Marine Life

Weedy Seadragon Survey

While they’re protected under the Commonwealth Environment Protection & Biodiversity Conservation Act, evidence suggests seadragon numbers are falling. The World Conservation Group has classed the seadragon as “near threatened” on its Red List of threatened species.

Little is known about the Weedy Seadragon. To rectify this Professor Booth and  his UTS team have teamed up with Abyss Scuba Diving  to study the Seadragons of Botany Bay National Park.

Weedy Seadragon

Measuring a Weedy Seadragon

The plan is to conduct detailed surveys of weedy seadragons living along the rocky reef at Kurnell. In April the first group of “researchers” donned scuba gear and got to work, underwater cameras in hand.

The Seadragon survey day starts at 9:30am with some basic training on how to spot, sex photograph and make basic observations of the seadragons. The divers are broken up into teams of 5 and then we heat out to Captain Cook Park at Kurnell and do 2 dives. During the dive the divers record the location of the seadragons they observe and take photos of tell-tale markings on their flanks. The dorsal spots are like fingerprints, and these identification photographs are used to identify individuals and monitor them over time.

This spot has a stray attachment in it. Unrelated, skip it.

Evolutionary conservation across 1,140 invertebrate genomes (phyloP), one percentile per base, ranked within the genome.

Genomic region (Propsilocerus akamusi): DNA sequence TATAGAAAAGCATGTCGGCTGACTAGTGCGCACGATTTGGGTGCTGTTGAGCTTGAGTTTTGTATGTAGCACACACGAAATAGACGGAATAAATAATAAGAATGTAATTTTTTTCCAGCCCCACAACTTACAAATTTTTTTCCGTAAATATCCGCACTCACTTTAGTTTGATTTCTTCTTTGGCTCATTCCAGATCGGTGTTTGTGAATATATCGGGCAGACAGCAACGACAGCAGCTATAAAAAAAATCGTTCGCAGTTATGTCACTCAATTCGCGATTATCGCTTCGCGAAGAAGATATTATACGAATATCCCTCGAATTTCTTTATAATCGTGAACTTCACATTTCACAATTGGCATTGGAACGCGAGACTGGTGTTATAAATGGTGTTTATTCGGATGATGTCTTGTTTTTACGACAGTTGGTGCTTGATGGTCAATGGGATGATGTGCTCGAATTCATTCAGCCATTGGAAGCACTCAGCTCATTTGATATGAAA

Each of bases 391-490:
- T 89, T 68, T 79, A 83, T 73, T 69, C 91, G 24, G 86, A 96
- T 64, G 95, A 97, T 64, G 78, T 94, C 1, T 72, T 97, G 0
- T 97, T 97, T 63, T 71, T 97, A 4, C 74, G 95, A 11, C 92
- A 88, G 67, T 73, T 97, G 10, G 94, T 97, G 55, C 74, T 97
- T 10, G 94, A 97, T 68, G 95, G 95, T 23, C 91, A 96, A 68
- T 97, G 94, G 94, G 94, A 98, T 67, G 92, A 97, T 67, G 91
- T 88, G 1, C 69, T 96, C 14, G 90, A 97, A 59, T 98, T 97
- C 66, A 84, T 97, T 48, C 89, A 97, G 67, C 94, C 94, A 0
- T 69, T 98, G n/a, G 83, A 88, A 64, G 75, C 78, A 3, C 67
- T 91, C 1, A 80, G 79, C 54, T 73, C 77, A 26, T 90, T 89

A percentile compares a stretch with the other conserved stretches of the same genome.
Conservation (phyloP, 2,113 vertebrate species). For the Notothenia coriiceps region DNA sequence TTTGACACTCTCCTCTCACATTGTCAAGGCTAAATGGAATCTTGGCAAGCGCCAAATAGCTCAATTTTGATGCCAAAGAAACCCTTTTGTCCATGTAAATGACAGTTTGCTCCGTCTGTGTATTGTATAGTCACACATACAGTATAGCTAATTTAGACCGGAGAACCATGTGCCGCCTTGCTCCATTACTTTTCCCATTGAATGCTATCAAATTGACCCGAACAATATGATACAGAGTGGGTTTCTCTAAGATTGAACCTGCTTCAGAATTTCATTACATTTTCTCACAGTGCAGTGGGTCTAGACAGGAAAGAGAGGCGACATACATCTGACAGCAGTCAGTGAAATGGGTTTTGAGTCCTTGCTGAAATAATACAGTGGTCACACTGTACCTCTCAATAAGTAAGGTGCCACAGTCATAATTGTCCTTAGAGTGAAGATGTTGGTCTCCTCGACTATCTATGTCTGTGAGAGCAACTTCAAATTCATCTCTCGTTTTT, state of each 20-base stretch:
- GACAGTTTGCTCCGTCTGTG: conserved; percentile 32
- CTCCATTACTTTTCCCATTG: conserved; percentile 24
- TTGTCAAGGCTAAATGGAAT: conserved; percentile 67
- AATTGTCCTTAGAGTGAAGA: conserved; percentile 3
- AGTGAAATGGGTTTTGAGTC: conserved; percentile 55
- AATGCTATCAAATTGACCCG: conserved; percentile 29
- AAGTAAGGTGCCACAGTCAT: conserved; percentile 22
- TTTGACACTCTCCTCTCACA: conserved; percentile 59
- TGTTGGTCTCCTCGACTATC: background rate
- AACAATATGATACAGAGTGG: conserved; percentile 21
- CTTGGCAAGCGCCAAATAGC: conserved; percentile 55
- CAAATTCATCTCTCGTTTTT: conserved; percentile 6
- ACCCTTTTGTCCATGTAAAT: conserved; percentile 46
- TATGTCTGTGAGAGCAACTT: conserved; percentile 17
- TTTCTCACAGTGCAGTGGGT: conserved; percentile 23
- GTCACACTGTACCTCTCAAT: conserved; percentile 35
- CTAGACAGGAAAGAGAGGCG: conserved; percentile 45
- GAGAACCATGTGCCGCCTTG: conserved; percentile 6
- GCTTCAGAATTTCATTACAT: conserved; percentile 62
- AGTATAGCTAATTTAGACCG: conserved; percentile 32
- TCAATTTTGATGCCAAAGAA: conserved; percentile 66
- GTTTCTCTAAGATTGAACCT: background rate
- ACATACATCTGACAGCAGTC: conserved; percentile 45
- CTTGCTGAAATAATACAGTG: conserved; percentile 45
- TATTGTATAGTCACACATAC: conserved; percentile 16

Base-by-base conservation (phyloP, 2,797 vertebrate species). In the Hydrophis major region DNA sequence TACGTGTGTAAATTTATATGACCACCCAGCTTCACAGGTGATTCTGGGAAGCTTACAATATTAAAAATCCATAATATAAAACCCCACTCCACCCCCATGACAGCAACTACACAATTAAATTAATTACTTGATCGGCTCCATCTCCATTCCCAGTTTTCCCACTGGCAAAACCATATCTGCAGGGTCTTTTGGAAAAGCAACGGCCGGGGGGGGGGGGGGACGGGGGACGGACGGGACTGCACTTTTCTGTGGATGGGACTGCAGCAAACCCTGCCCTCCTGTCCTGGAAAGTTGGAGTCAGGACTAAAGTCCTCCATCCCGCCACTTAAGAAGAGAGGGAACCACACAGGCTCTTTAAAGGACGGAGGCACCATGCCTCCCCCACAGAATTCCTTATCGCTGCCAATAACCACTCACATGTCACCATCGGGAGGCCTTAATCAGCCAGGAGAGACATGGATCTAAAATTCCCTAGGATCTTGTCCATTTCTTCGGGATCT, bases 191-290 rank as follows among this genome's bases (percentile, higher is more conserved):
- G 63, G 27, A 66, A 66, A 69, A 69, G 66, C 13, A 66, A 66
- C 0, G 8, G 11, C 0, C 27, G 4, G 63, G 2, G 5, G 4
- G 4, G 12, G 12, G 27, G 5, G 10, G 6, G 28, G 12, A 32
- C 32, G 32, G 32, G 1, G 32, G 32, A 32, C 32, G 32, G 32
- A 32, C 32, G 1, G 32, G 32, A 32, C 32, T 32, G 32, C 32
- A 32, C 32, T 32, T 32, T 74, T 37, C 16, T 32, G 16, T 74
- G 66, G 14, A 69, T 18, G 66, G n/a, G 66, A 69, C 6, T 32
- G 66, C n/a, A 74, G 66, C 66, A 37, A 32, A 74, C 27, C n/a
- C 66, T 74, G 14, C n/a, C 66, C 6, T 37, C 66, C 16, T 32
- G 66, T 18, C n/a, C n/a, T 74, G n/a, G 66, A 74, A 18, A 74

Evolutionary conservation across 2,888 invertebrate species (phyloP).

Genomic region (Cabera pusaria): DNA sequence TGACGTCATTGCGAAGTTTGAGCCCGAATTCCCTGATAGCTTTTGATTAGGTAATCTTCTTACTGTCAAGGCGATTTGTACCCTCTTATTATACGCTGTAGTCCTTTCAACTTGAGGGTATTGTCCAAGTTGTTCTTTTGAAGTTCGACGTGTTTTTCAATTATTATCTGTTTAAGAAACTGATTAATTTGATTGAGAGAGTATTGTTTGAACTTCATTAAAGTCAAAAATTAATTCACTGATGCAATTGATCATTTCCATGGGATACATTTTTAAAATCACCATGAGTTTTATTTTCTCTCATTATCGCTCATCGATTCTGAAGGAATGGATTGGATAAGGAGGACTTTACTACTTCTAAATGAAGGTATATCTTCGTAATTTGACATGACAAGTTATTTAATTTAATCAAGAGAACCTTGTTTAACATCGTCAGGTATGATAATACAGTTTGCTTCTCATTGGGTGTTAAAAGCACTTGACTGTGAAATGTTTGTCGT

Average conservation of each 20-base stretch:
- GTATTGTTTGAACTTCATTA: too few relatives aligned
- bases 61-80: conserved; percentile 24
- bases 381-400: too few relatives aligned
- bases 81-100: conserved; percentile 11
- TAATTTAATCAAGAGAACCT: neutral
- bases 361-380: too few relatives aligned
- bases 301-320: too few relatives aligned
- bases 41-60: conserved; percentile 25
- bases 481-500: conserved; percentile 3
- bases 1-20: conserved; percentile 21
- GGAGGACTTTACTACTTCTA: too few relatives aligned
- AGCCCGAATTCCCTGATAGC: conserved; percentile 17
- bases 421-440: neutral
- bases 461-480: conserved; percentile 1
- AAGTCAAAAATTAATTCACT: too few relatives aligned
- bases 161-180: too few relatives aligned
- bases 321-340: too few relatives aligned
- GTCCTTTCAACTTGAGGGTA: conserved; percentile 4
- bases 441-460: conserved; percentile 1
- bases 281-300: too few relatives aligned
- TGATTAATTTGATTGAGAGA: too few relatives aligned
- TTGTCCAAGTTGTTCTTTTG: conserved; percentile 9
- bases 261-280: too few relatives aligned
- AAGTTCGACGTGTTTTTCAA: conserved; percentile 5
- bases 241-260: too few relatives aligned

Captoon Cook Park Kurnell

Survey Area at Captoon Cook Park Kurnell

Abyss Scuba Diving runs regular Free divemaster escorted shore dives in locations where seadragons can be seen on a regular basis. For those who would like to get more actively involved in helping to find out more about the weedy seadragon the Weedy Seadragon Survey is a perfect way to do it.  If you want to get involved then check out the Sydney Diving Calendar or simply book on for the next seadragon survey. Please note, numbers are limited.

Seadragon Survey

Join us on the next Seadragon Survey

Peter Letts